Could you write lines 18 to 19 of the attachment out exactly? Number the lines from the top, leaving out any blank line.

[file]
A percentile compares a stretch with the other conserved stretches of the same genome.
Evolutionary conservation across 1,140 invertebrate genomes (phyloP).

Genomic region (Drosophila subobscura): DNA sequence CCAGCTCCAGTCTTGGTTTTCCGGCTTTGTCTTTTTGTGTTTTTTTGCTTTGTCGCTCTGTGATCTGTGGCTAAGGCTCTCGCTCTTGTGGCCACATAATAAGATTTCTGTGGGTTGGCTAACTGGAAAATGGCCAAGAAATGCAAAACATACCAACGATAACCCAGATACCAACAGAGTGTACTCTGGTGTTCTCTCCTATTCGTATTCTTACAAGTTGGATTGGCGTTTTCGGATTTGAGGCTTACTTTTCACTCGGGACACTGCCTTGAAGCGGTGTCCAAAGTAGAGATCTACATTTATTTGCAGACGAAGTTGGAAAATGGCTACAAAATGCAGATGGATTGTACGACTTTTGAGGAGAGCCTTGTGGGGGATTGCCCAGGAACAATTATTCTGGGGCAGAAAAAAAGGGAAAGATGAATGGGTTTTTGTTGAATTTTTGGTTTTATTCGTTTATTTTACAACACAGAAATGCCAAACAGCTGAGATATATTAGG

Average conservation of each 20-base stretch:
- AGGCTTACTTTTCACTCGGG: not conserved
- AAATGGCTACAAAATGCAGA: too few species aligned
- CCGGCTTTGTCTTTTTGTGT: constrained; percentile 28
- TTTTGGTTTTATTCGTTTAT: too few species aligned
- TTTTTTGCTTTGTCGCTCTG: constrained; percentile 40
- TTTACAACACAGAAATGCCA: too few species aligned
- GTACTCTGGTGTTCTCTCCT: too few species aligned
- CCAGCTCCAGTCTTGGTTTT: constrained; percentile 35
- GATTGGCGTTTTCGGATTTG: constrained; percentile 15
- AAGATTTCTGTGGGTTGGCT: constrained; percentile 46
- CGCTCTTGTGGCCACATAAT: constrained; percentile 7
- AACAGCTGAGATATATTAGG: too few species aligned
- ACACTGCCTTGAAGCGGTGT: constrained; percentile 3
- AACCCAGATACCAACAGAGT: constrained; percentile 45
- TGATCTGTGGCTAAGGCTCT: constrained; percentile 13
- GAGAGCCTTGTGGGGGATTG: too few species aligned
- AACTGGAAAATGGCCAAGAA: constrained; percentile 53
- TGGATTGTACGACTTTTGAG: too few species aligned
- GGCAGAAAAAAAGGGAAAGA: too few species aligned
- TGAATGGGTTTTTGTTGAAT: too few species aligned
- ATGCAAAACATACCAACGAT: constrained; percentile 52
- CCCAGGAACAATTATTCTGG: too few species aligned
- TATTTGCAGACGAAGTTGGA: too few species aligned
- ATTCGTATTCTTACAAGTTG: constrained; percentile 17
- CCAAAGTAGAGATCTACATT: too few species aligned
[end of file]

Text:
- AACCCAGATACCAACAGAGT: constrained; percentile 45
- TGATCTGTGGCTAAGGCTCT: constrained; percentile 13